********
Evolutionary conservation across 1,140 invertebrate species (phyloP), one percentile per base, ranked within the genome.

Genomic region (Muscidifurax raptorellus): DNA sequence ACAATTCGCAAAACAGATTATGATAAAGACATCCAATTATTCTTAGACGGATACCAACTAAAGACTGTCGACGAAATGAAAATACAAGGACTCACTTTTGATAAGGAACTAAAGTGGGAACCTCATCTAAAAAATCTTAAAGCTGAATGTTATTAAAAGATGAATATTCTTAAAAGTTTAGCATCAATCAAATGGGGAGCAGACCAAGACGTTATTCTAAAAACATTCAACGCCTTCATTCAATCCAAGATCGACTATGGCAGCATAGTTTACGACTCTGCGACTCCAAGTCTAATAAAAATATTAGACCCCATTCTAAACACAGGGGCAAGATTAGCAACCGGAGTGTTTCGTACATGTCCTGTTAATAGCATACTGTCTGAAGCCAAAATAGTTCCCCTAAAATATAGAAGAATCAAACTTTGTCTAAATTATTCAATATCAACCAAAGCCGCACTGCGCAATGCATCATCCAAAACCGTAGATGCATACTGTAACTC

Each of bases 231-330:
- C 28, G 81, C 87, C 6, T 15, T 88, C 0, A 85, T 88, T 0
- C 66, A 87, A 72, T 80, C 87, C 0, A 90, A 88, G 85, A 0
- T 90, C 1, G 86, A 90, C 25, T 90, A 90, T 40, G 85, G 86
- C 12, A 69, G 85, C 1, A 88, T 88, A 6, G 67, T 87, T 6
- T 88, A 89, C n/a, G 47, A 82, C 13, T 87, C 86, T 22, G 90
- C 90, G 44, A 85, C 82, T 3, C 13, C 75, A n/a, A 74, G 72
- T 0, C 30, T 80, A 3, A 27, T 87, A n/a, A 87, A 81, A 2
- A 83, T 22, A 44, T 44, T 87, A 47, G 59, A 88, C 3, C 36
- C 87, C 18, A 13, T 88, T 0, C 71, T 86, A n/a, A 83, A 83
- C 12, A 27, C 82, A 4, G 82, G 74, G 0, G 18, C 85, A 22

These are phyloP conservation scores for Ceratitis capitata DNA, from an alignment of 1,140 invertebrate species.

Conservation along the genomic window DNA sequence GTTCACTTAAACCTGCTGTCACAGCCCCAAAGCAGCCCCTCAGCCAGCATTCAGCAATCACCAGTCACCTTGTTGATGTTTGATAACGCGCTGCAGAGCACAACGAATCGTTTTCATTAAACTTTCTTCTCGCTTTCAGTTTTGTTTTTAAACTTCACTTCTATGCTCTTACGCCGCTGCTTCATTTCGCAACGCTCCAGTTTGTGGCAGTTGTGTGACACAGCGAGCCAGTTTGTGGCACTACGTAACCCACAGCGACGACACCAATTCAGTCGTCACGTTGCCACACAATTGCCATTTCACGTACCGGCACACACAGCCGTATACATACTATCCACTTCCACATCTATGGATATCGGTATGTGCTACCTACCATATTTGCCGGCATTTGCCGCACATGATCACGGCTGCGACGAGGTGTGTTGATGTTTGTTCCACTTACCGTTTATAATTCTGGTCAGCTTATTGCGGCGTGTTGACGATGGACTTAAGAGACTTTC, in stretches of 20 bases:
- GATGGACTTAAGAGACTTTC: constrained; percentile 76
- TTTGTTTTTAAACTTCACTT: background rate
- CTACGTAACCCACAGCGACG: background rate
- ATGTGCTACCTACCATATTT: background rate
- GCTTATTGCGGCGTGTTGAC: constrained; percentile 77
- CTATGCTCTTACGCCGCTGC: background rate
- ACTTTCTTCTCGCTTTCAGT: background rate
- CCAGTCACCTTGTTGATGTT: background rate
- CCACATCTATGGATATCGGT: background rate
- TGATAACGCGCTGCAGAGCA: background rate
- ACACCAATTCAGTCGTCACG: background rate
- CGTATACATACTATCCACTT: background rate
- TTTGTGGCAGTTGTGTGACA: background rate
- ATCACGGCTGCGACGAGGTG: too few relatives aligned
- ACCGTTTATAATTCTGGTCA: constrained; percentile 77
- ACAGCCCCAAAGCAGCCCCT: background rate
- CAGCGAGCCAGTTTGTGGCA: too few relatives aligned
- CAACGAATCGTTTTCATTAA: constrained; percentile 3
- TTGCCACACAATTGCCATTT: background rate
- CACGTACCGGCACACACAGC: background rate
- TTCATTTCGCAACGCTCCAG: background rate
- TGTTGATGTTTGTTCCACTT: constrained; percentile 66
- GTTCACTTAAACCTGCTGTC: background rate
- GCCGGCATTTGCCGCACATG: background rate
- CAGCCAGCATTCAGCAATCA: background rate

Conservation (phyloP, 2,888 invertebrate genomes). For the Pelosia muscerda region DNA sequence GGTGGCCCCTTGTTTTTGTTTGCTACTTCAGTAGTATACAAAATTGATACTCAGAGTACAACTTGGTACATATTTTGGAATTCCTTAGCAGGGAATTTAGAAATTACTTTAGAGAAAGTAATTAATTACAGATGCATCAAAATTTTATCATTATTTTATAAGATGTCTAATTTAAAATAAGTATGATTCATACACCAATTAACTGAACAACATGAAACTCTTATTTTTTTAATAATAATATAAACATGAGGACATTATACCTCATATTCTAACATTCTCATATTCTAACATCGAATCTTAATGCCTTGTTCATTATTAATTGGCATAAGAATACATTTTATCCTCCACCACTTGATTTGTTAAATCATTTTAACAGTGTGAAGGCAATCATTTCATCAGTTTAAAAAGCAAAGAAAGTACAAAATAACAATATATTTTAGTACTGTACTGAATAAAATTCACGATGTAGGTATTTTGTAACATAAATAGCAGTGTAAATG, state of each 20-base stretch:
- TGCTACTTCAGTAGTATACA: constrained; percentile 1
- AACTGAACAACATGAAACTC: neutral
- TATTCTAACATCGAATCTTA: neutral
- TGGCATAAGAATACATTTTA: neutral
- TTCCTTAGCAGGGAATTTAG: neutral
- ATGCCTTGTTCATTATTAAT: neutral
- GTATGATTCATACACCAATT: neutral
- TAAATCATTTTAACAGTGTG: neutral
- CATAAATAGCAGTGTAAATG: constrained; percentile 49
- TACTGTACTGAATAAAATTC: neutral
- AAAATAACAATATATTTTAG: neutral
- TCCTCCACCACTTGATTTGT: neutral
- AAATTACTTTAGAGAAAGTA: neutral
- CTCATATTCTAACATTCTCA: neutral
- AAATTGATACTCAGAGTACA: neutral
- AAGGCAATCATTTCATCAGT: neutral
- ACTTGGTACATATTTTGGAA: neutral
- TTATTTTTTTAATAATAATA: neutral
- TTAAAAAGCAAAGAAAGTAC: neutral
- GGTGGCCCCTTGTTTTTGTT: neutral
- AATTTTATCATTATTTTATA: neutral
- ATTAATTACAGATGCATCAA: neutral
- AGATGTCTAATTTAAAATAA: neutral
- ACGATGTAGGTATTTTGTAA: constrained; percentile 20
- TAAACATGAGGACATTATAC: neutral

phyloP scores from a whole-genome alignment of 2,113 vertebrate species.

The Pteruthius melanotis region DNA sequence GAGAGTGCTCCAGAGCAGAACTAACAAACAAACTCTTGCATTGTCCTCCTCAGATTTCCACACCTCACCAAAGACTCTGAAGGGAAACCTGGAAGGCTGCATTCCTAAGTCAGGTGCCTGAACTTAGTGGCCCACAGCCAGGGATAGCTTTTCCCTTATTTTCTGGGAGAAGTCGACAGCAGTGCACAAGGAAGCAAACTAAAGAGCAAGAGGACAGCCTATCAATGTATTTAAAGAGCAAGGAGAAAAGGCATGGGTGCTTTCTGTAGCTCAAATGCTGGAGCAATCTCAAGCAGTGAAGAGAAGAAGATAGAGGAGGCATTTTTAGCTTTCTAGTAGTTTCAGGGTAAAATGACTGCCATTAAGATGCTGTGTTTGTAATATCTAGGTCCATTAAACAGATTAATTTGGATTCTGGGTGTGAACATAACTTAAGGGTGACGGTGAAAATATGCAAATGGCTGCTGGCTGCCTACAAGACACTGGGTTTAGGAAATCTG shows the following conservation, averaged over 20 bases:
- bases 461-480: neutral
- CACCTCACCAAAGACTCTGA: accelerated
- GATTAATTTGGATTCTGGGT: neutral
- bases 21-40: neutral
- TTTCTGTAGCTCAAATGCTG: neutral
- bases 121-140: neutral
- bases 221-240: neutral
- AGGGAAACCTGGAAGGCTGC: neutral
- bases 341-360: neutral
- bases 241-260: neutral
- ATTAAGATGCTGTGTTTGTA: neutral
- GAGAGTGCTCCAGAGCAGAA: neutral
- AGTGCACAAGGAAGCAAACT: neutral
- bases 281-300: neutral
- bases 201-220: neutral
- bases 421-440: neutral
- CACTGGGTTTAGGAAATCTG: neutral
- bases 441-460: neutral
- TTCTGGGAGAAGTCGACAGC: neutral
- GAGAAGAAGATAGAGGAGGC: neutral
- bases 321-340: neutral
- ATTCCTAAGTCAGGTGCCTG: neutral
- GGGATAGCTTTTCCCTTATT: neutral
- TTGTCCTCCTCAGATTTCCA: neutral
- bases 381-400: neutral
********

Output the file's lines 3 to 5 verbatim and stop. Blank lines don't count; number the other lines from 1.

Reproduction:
Each of bases 231-330:
- C 28, G 81, C 87, C 6, T 15, T 88, C 0, A 85, T 88, T 0
- C 66, A 87, A 72, T 80, C 87, C 0, A 90, A 88, G 85, A 0